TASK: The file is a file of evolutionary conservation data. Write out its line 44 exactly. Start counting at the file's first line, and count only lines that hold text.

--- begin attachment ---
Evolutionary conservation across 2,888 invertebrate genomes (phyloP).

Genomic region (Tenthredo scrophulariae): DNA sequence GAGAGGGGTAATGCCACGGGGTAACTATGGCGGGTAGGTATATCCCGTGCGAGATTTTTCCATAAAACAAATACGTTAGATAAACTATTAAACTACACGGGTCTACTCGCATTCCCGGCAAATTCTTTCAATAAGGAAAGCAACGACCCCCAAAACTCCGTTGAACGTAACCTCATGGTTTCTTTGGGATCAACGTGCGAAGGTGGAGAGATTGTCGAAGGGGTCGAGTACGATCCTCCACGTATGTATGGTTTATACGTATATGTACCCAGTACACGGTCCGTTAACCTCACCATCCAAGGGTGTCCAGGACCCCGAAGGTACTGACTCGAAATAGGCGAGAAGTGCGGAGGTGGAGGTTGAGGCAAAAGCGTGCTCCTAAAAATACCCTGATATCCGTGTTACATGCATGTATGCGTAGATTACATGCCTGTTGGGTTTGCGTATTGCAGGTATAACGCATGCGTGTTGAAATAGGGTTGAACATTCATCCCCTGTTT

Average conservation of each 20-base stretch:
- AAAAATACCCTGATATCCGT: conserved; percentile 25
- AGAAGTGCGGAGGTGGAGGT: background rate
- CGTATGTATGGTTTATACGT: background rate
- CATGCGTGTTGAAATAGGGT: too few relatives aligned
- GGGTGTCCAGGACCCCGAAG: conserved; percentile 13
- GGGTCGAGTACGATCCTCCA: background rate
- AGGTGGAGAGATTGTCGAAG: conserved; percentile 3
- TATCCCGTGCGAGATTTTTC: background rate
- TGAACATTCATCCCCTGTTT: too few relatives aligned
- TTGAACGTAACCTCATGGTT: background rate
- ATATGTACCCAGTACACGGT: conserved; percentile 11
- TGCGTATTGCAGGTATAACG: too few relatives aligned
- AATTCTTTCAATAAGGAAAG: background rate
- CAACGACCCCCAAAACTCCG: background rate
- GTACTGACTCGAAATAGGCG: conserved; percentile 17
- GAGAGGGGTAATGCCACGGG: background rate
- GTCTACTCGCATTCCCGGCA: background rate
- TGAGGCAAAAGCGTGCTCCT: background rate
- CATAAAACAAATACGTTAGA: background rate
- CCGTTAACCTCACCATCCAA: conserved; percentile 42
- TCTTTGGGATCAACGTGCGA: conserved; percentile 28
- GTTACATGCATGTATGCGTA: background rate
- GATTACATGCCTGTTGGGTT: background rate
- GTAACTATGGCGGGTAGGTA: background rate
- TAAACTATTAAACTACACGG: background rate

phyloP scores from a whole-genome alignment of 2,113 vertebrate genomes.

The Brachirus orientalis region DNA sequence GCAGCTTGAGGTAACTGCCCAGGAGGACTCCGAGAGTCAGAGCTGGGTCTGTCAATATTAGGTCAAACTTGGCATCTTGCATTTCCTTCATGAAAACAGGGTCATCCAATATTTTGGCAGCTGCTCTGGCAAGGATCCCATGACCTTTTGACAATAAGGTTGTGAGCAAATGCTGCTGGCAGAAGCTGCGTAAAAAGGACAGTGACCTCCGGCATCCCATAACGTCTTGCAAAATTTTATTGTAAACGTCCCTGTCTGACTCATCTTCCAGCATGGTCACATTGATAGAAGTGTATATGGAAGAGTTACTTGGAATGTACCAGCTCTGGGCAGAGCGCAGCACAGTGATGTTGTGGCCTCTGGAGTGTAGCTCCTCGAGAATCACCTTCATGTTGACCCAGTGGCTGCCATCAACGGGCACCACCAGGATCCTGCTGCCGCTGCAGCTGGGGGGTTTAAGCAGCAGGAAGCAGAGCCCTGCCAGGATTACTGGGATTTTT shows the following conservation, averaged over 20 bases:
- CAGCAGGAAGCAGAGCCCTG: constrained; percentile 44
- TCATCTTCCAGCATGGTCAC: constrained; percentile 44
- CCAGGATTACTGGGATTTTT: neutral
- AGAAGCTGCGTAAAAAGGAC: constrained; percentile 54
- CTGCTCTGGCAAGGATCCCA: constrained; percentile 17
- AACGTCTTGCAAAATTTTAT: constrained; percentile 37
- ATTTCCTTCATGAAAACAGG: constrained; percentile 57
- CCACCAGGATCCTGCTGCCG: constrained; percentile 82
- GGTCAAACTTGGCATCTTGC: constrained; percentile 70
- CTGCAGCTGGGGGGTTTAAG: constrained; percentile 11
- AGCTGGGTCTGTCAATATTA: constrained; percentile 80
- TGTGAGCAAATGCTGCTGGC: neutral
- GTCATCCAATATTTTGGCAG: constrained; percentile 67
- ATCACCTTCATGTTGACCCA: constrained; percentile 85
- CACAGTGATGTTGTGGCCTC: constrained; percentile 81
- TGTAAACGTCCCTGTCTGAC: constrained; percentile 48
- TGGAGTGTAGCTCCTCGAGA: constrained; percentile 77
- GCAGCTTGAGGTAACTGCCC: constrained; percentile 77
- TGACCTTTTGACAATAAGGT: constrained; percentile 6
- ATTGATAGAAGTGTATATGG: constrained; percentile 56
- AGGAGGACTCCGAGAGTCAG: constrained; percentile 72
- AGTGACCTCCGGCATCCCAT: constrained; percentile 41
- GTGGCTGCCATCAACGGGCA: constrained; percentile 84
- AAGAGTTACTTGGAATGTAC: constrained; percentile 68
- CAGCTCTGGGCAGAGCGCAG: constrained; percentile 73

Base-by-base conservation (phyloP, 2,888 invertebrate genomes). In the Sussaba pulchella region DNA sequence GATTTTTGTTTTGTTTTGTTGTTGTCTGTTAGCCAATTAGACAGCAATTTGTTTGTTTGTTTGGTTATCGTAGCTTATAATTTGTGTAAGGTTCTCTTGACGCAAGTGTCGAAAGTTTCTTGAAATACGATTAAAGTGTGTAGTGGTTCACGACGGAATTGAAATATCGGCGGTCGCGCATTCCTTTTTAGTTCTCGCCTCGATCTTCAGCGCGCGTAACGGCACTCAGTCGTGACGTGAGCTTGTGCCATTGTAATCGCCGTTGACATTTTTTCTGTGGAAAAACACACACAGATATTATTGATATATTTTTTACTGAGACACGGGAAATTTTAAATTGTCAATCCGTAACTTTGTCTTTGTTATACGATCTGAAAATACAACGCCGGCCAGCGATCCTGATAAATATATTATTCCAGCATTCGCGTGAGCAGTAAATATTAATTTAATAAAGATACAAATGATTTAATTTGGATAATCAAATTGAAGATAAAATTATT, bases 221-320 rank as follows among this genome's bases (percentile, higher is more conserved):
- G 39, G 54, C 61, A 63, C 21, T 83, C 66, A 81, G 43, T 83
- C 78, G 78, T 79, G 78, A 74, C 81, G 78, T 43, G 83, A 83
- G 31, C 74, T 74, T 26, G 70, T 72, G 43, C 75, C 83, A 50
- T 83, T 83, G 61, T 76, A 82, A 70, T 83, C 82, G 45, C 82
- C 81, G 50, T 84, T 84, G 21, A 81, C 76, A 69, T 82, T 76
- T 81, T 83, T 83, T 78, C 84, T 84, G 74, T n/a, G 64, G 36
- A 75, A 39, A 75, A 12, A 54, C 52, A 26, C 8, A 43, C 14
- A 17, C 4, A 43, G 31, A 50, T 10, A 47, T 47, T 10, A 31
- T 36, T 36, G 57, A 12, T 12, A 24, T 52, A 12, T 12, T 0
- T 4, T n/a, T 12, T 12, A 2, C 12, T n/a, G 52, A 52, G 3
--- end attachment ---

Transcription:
- ATCACCTTCATGTTGACCCA: constrained; percentile 85